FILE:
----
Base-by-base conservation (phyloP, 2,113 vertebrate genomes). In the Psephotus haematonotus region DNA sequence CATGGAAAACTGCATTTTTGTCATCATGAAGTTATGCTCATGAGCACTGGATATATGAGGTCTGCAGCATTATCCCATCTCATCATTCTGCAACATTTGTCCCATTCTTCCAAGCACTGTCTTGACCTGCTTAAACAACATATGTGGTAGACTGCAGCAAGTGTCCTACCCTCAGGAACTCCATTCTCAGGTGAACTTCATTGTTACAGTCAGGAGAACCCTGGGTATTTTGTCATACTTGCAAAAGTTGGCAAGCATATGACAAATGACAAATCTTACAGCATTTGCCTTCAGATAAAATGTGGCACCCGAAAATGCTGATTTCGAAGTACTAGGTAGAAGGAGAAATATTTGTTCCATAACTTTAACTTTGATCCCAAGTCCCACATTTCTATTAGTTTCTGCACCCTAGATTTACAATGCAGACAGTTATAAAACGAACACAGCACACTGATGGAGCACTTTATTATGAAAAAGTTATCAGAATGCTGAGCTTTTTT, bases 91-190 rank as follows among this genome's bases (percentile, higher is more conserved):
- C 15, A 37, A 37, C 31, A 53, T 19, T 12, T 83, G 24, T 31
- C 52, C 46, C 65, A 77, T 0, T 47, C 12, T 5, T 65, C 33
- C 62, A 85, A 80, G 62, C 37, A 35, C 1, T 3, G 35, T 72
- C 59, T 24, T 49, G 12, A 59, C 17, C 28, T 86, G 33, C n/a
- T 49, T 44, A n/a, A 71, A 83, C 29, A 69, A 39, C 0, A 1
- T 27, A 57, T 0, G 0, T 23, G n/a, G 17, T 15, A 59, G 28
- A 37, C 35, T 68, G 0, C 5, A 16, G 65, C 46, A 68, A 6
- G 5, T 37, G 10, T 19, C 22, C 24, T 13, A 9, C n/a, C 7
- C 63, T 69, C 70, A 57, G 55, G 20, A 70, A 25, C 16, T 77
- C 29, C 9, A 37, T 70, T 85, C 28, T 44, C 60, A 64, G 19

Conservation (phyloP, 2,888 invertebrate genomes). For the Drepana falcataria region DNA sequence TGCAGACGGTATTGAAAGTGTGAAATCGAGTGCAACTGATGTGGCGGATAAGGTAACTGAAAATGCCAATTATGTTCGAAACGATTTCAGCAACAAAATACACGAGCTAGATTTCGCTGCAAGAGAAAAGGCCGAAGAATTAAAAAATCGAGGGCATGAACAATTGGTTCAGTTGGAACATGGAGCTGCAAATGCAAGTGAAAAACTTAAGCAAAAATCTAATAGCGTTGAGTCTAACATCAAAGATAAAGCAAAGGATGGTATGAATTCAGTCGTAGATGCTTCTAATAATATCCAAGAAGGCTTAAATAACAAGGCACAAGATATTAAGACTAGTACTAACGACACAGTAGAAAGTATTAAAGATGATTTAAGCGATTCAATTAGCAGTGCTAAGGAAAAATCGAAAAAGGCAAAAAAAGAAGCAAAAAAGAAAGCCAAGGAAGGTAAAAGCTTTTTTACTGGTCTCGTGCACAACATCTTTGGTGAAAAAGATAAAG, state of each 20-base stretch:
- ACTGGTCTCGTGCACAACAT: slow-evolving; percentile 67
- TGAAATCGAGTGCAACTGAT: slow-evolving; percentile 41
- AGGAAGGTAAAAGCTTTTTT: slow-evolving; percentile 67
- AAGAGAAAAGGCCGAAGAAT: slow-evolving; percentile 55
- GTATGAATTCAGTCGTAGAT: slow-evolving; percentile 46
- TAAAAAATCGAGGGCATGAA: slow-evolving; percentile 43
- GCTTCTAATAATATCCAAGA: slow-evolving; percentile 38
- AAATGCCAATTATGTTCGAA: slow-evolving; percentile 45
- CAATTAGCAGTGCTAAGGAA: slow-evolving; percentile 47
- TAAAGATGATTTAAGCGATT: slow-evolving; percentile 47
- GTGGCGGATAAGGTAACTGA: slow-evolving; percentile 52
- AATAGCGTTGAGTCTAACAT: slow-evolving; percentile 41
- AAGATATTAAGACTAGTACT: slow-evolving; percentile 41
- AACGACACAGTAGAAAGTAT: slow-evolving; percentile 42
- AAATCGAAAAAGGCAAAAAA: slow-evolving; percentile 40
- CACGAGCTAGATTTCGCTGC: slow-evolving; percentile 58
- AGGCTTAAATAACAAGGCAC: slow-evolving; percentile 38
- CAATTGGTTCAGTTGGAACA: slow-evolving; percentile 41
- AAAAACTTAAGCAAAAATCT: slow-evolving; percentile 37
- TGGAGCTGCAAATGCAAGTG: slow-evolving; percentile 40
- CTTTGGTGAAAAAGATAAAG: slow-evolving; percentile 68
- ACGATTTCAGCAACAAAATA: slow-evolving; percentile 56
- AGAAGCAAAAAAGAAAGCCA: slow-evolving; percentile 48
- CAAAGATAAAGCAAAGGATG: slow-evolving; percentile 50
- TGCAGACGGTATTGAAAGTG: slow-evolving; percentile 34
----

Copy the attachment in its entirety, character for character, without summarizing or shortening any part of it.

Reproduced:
Base-by-base conservation (phyloP, 2,113 vertebrate genomes). In the Psephotus haematonotus region DNA sequence CATGGAAAACTGCATTTTTGTCATCATGAAGTTATGCTCATGAGCACTGGATATATGAGGTCTGCAGCATTATCCCATCTCATCATTCTGCAACATTTGTCCCATTCTTCCAAGCACTGTCTTGACCTGCTTAAACAACATATGTGGTAGACTGCAGCAAGTGTCCTACCCTCAGGAACTCCATTCTCAGGTGAACTTCATTGTTACAGTCAGGAGAACCCTGGGTATTTTGTCATACTTGCAAAAGTTGGCAAGCATATGACAAATGACAAATCTTACAGCATTTGCCTTCAGATAAAATGTGGCACCCGAAAATGCTGATTTCGAAGTACTAGGTAGAAGGAGAAATATTTGTTCCATAACTTTAACTTTGATCCCAAGTCCCACATTTCTATTAGTTTCTGCACCCTAGATTTACAATGCAGACAGTTATAAAACGAACACAGCACACTGATGGAGCACTTTATTATGAAAAAGTTATCAGAATGCTGAGCTTTTTT, bases 91-190 rank as follows among this genome's bases (percentile, higher is more conserved):
- C 15, A 37, A 37, C 31, A 53, T 19, T 12, T 83, G 24, T 31
- C 52, C 46, C 65, A 77, T 0, T 47, C 12, T 5, T 65, C 33
- C 62, A 85, A 80, G 62, C 37, A 35, C 1, T 3, G 35, T 72
- C 59, T 24, T 49, G 12, A 59, C 17, C 28, T 86, G 33, C n/a
- T 49, T 44, A n/a, A 71, A 83, C 29, A 69, A 39, C 0, A 1
- T 27, A 57, T 0, G 0, T 23, G n/a, G 17, T 15, A 59, G 28
- A 37, C 35, T 68, G 0, C 5, A 16, G 65, C 46, A 68, A 6
- G 5, T 37, G 10, T 19, C 22, C 24, T 13, A 9, C n/a, C 7
- C 63, T 69, C 70, A 57, G 55, G 20, A 70, A 25, C 16, T 77
- C 29, C 9, A 37, T 70, T 85, C 28, T 44, C 60, A 64, G 19

Conservation (phyloP, 2,888 invertebrate genomes). For the Drepana falcataria region DNA sequence TGCAGACGGTATTGAAAGTGTGAAATCGAGTGCAACTGATGTGGCGGATAAGGTAACTGAAAATGCCAATTATGTTCGAAACGATTTCAGCAACAAAATACACGAGCTAGATTTCGCTGCAAGAGAAAAGGCCGAAGAATTAAAAAATCGAGGGCATGAACAATTGGTTCAGTTGGAACATGGAGCTGCAAATGCAAGTGAAAAACTTAAGCAAAAATCTAATAGCGTTGAGTCTAACATCAAAGATAAAGCAAAGGATGGTATGAATTCAGTCGTAGATGCTTCTAATAATATCCAAGAAGGCTTAAATAACAAGGCACAAGATATTAAGACTAGTACTAACGACACAGTAGAAAGTATTAAAGATGATTTAAGCGATTCAATTAGCAGTGCTAAGGAAAAATCGAAAAAGGCAAAAAAAGAAGCAAAAAAGAAAGCCAAGGAAGGTAAAAGCTTTTTTACTGGTCTCGTGCACAACATCTTTGGTGAAAAAGATAAAG, state of each 20-base stretch:
- ACTGGTCTCGTGCACAACAT: slow-evolving; percentile 67
- TGAAATCGAGTGCAACTGAT: slow-evolving; percentile 41
- AGGAAGGTAAAAGCTTTTTT: slow-evolving; percentile 67
- AAGAGAAAAGGCCGAAGAAT: slow-evolving; percentile 55
- GTATGAATTCAGTCGTAGAT: slow-evolving; percentile 46
- TAAAAAATCGAGGGCATGAA: slow-evolving; percentile 43
- GCTTCTAATAATATCCAAGA: slow-evolving; percentile 38
- AAATGCCAATTATGTTCGAA: slow-evolving; percentile 45
- CAATTAGCAGTGCTAAGGAA: slow-evolving; percentile 47
- TAAAGATGATTTAAGCGATT: slow-evolving; percentile 47
- GTGGCGGATAAGGTAACTGA: slow-evolving; percentile 52
- AATAGCGTTGAGTCTAACAT: slow-evolving; percentile 41
- AAGATATTAAGACTAGTACT: slow-evolving; percentile 41
- AACGACACAGTAGAAAGTAT: slow-evolving; percentile 42
- AAATCGAAAAAGGCAAAAAA: slow-evolving; percentile 40
- CACGAGCTAGATTTCGCTGC: slow-evolving; percentile 58
- AGGCTTAAATAACAAGGCAC: slow-evolving; percentile 38
- CAATTGGTTCAGTTGGAACA: slow-evolving; percentile 41
- AAAAACTTAAGCAAAAATCT: slow-evolving; percentile 37
- TGGAGCTGCAAATGCAAGTG: slow-evolving; percentile 40
- CTTTGGTGAAAAAGATAAAG: slow-evolving; percentile 68
- ACGATTTCAGCAACAAAATA: slow-evolving; percentile 56
- AGAAGCAAAAAAGAAAGCCA: slow-evolving; percentile 48
- CAAAGATAAAGCAAAGGATG: slow-evolving; percentile 50
- TGCAGACGGTATTGAAAGTG: slow-evolving; percentile 34